The overall amount of invested capital that CN Healthcare identified will need to go up dramatically if China is to accomplish its goal of seeing 20% of all in-and-out patient traffic be routed through private healthcare institutions by 2020.  For this goal to be achieved, inbound investment will need to go up by an order of magnitude, something that will only happen if several things happen.  First, the remaining restrictions on foreign capital need to be relaxed.  While it is conceptually possible for hospital Wholly Foreign Owned Enterprises (WFOEs) to exist, and a handful already do in China’s the space, there are too many roadblocks between what is possible in theory and what is achievable in practice.
Second, if China’s Ministry of Health is at all serious about its privatization scheme, which allows private capital to take over a public hospital, then the government needs to make sure the newly privatized entity can operate as a truly private, for-profit enterprise and not some intermediate sort of entity that comes up short of what both the government and the private-sector investors hope.  This would mean as a starting point, making it easier for the private operator to change pensions and employment regulations specific to doctors and nurses within the hospital.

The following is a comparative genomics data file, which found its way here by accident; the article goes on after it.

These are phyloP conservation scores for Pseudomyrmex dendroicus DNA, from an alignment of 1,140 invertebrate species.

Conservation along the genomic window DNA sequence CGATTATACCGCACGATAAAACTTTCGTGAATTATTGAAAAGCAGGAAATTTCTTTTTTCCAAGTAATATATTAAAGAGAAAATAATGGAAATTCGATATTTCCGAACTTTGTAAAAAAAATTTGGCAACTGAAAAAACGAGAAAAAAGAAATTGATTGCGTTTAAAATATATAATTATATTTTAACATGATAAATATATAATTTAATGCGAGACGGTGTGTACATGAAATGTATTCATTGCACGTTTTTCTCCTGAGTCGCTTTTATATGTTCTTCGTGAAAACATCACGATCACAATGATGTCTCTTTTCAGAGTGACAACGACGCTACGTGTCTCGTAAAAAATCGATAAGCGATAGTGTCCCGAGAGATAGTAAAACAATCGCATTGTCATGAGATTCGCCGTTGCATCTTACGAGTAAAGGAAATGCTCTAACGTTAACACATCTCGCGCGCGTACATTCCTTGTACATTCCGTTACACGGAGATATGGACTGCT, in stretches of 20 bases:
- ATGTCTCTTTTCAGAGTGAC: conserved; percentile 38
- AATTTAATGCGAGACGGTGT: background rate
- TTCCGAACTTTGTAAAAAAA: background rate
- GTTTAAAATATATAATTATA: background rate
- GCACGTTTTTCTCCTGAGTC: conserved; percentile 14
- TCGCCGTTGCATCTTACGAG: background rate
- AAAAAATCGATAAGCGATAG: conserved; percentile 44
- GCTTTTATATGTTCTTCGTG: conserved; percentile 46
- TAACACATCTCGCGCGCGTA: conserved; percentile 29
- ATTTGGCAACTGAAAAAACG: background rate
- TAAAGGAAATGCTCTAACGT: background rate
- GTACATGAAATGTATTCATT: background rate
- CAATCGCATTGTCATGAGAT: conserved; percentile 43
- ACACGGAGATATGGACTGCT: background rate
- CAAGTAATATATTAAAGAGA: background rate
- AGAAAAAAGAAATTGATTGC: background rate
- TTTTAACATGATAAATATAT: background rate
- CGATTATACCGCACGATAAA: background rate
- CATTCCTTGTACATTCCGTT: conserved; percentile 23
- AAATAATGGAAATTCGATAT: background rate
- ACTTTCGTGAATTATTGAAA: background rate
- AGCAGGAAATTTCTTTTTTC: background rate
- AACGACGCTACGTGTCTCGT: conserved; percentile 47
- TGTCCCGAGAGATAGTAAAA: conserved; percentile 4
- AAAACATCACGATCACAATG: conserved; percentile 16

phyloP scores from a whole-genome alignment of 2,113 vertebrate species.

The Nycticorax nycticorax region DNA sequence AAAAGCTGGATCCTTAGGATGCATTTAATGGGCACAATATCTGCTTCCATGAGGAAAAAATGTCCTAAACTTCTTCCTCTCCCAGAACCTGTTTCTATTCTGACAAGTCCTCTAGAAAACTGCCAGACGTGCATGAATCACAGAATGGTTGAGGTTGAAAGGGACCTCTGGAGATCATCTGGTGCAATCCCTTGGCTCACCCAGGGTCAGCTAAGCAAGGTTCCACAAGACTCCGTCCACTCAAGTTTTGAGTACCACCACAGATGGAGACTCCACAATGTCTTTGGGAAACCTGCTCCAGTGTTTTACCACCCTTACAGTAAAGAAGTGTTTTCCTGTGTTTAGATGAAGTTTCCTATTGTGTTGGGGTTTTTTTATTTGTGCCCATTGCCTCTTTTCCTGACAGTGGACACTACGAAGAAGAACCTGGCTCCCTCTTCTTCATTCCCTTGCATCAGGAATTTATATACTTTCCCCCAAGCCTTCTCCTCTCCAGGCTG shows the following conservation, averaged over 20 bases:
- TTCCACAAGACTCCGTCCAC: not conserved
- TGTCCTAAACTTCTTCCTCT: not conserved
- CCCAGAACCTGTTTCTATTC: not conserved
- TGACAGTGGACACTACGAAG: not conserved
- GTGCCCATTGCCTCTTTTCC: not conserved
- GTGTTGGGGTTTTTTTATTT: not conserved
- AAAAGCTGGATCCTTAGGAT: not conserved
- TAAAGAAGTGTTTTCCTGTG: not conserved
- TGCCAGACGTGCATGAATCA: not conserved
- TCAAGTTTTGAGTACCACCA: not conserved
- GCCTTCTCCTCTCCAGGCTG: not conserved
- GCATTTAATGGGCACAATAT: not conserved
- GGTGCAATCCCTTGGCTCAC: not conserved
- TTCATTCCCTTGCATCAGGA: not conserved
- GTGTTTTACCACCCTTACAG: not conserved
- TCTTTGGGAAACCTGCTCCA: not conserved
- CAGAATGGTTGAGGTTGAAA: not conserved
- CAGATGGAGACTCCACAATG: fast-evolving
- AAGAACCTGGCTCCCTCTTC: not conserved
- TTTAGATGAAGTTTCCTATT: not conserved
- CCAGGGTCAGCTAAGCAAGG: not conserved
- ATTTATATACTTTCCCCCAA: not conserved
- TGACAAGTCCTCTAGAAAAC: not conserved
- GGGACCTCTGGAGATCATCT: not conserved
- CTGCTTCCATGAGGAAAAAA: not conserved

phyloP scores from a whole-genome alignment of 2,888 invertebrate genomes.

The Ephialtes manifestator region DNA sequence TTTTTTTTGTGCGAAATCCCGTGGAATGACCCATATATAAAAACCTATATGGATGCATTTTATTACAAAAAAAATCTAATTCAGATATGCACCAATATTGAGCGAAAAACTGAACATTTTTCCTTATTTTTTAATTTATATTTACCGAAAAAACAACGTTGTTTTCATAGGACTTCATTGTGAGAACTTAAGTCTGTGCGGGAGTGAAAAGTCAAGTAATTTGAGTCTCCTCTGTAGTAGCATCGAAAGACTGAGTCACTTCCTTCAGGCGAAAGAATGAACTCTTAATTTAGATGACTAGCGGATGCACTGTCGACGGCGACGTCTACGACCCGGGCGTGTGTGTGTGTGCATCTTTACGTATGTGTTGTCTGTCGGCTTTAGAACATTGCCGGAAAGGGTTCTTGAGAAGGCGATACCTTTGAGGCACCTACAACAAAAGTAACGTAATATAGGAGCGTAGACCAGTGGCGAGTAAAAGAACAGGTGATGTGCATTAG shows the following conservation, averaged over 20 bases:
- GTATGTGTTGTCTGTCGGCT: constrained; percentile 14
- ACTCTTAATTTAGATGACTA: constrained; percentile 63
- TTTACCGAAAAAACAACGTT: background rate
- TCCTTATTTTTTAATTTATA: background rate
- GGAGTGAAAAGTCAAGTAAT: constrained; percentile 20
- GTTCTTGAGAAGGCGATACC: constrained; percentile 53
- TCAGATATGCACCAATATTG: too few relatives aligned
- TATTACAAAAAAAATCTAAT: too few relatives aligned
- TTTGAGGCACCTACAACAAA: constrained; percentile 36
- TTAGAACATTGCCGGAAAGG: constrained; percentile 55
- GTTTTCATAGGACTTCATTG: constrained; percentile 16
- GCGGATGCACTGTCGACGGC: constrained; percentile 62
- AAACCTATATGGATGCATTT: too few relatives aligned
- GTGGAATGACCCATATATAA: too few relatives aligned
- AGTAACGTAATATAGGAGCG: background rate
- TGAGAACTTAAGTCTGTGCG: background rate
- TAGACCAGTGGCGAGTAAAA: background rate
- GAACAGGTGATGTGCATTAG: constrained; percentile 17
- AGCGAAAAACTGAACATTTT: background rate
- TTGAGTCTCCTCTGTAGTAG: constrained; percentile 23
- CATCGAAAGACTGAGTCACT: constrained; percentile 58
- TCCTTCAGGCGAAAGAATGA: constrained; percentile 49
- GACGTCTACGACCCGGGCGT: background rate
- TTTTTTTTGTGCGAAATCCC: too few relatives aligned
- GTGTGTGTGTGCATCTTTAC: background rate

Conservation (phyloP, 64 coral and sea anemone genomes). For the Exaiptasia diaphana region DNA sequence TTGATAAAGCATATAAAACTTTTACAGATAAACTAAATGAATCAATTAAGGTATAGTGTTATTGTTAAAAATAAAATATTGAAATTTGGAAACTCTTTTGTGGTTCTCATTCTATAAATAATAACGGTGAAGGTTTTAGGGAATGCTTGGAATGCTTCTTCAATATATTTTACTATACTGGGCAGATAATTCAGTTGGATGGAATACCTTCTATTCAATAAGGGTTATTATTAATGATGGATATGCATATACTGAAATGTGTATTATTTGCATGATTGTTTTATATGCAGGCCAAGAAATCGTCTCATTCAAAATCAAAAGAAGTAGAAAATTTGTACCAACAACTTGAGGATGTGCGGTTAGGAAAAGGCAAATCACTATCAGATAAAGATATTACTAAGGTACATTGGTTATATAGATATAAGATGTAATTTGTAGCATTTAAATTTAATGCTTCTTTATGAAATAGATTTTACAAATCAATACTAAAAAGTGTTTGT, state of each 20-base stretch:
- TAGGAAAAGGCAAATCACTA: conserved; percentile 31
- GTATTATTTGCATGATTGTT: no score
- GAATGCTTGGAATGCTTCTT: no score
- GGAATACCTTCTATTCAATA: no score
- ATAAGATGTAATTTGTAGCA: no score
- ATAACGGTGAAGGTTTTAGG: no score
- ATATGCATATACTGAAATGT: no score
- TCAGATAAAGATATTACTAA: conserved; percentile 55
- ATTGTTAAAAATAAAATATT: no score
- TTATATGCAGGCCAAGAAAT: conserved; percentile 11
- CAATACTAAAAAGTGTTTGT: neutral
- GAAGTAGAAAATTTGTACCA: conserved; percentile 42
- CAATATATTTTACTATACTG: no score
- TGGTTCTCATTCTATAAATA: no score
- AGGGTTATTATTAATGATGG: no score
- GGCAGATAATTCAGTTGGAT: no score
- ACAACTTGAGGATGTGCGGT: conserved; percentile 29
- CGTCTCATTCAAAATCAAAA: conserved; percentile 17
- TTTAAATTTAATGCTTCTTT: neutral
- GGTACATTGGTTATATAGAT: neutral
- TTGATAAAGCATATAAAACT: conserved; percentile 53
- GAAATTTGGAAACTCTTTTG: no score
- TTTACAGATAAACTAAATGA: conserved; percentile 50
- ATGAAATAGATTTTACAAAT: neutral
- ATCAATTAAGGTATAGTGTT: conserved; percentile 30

Third, China needs to expand the country’s yi bao program to cover more procedures and at the same time, to ensure this spending can be applied towards procedures completed within a privately owned hospital.  This sort of flexibility in payment would be an important signal to the private sector and institutional investors abroad that China is serious about setting in motion a viable for-profit hospital sector and is willing to see government reimbursement get directed towards private operators.  This step would also help hospitals get rid of their over-reliance on pharmaceutical and device sales as a means of generating revenue, something that desperately needs to happen.
The last two years have seen a marked increase on the part of domestic Chinese and foreign investors to deploy capital within China’s hospital sector.  The country’s policy makers are eager and willing to make this happen, even if their efforts thus far have fallen short.  As CN Healthcare’s recent research makes clear, the amount of capital going to work in this area is increasing, even if so far it is being used in ways that seem to reinforce old habits around over-prescribing and over-utilization of un-necessary diagnostics.
Source: Forbes